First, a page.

I had a chance to visit Vancouver, BC, Canada from October 23rd to October 25th, and all I can say is that I had a lot of fun. As usual, I had a bit of perception of what Canada is supposed to be like from a viewpoint of a person who lives in the US for almost 10 years, so undoubtedly, reality is not exactly what I thought it would be.

The purpose for my trip is to go for a Nexus card interview. The Nexus program is a joint program between the Canadian government and the US government to establish expedited immigration for prescreened travelers. It's $50 cheaper than Global Entry (the same kind of program, but it's a US only program), but the caveat is that the initial interview must be done either in a US state next to Canada, or in Canada. Guess what? I chose to do an interview in Canada because the next open schedule is in October rather than some distant month in 2016 (I checked the Seattle interview center), and I also got to travel to Canada!

I picked the Vancouver interview center since it's the closest from me (I'm in San Francisco), and from what I heard, Vancouver is a very nice city.

Let's not talk about Nexus interview anymore, but let's talk about my other experience in Vancouver! This trip, I was staying at the Hyatt Regency Vancouver, which is located in downtown Vancouver (Burrard and Georgia street). The location is amazing because it's so close to the shopping street (Robson St.) and it's in a walkable distance to Vancouver's waterfront which is absolutely beautiful.

My first day there was basically just sleeping since my flight was so early in the morning that I had to wake up at 2 AM to catch the flight, but I got a chance to walk around the hotel a little bit and got the overview of what's around the hotel.

The Olympic Couldron

The Olympic Couldron

My second day is the best day for me since it's the only day I'll be in Vancouver for the whole day, so I started my day by walking from my hotel to waterfront. I really enjoy the weather and the scenery. It really reminds me of a nicer and more laid back San Francisco.

In the afternoon, I booked a city highlight tour with the hotel and it was GREAT! My tour starts at 2 PM and I was pretty lucky that the group that I was in was very small. I met a girl from Mexico City, and 2 doctors from New York.

We started by going to Queen Elizabeth park which has a conservatory that has a ton of birds and flowers. I also got a chance to take a picture of Vancouver skyline which is absolutely beautiful. I also learned that Vancouver has its own building style called "Vancouverism." Vancouverism is a way that high rise buildings in Vancouver are constructed and it's usually a shiny/mirrored exterior. The reason for the popularity of Vancouverism is because Vancouver doesn't get a lot of sun light in a year, so they want to reflect the light that they have from the building down to the street as much as possible. I think it's a great idea and it makes the skyline of Vancouver very unique.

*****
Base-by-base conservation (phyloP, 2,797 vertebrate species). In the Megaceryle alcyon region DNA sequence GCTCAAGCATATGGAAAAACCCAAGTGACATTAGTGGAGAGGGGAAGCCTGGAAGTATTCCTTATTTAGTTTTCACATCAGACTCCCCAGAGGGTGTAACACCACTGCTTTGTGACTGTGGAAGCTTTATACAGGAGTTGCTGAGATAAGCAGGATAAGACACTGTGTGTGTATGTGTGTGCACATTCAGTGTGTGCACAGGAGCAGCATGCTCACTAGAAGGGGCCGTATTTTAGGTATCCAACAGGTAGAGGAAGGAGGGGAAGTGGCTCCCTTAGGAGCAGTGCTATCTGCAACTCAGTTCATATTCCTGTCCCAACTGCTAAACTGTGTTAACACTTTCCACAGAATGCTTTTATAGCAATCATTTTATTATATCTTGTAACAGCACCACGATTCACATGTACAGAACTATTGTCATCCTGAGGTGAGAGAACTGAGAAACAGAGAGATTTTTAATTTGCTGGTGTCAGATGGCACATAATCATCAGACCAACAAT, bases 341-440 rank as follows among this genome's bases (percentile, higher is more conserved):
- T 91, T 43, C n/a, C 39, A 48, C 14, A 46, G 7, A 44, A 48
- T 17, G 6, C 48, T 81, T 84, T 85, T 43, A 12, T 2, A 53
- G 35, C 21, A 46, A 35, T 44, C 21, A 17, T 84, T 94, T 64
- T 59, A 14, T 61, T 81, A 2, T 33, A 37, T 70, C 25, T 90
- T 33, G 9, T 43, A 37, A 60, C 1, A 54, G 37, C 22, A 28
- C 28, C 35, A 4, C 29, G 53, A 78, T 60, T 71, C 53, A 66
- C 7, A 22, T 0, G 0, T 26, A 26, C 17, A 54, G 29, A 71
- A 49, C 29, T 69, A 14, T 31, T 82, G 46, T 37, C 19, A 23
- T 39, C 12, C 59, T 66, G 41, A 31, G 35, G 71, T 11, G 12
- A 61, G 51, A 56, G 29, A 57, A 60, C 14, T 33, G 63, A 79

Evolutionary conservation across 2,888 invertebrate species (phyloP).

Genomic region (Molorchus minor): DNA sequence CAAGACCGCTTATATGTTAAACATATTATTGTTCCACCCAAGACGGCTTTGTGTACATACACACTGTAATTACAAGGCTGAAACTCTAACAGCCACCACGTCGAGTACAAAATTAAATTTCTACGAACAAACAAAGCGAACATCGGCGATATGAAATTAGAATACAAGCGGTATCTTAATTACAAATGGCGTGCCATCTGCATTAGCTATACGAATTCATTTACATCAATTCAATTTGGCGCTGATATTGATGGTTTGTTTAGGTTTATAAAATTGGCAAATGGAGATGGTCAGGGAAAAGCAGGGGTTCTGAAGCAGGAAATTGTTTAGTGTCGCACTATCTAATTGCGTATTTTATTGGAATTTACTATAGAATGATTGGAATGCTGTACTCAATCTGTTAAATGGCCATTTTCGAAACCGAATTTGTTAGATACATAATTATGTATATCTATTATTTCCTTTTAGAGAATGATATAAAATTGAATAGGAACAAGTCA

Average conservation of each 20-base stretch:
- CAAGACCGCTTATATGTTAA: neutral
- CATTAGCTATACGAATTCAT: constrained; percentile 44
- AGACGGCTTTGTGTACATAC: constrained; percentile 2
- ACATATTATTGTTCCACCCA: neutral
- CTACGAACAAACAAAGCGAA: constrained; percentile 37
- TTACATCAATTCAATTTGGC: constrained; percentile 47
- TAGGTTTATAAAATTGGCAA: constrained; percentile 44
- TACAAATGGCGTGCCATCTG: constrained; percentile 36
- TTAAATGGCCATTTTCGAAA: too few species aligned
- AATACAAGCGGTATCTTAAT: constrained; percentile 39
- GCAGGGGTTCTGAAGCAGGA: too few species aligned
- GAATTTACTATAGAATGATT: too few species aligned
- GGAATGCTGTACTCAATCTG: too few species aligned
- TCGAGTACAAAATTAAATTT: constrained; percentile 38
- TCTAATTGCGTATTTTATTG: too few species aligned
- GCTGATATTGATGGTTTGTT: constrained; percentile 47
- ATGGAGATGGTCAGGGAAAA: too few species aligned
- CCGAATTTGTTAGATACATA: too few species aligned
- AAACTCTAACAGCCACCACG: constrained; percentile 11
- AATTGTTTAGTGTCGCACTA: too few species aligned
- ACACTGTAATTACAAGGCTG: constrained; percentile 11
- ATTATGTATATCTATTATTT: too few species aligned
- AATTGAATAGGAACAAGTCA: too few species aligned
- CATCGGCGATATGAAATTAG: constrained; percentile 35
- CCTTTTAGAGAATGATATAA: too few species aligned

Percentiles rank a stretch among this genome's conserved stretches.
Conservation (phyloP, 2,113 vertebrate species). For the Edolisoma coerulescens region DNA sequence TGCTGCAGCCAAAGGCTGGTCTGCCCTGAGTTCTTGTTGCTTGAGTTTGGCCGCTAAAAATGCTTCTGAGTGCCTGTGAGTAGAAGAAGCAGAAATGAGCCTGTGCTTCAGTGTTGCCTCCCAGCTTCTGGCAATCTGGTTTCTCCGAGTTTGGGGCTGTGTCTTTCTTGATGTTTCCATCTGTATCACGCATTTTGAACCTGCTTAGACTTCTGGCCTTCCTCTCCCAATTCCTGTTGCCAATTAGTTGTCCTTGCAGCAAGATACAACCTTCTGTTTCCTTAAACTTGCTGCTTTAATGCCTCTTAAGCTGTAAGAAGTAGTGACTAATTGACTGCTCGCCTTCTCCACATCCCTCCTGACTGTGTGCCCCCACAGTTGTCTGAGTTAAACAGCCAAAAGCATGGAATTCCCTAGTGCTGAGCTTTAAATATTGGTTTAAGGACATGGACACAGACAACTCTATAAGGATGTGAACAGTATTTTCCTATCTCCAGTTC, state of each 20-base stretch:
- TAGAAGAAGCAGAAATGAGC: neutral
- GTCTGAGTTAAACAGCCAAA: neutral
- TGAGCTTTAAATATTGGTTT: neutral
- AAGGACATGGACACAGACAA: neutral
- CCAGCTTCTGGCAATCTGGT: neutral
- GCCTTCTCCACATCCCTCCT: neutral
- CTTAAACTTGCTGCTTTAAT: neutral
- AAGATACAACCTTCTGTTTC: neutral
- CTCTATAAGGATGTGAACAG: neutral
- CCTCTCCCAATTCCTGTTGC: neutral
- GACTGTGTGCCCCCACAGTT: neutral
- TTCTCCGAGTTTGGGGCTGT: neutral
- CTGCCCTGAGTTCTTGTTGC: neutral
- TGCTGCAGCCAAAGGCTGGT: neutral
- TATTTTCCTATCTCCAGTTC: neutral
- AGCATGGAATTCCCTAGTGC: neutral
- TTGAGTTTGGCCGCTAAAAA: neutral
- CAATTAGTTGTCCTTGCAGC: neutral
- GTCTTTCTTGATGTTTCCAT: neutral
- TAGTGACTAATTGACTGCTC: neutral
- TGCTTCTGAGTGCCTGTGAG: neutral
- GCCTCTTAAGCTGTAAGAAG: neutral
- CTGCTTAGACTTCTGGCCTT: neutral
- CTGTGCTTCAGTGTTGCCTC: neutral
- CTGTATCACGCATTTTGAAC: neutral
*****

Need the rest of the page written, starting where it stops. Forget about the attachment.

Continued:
View of the city

The sunken garden

The sunken garden

We then move on to Granville Island where there are a ton of local shops and restaurants. Apparently, there is law in Vancouver stating that only shops and restaurants that are owned by people of Vancouver can be opened on the island. The Mexican girl and I walked around together and sampled some really good Chinese food :)

Talking about Chinese food, Vancouver has a ton of Asian immigrants, and a lot of them are Chinese (just like here in San Francisco). However, from what I learned from the locals, Canadian immigrants aren't as integrated and assimilated into the Western culture as much as they are in the US. From what I know first hand, a lot of 2nd or 3rd generation Chinese Americans can't even speak Chinese anymore (most of the time, they can understand it, but not really string words into a sentence), but in Canada, they'll make sure that they can still speak their "mother tongue."

Another thing that was quite a shock to me is that a lot of names, like street names, district names, and city names, are mostly English! Coming from California, we're very familiar with city names that are in Spanish, but in Vancouver, you'll hear street name such as Georgia, or a Skytrain Station called Templeton and Aberdeen which to me sounds really British.

Let's continue my Vancouver city tour. Our next stop is Stanley Park. Stanley Park is the 3rd largest city park in the world. Of course, the biggest one is Golden Gate Park in San Francisco, and the 2nd is Central Park in New York. Stanley Park was super beautiful. We also went to see the Lion Gate Bridge which was built by the same architect who built the Golden Gate Bridge.

After Stanley Park, we just drove through places like Chinatown, Gastown, English Bay, and Canada Place. At the end of the tour, I got dropped off back at the hotel.


My third and last day was kind of boring because I had to leave the hotel around 11:30 to get to the Skytrain to catch my flight back home around 2:30 PM. I didn't do much on my third day but just get out and walk around and take in the last scenery of the city.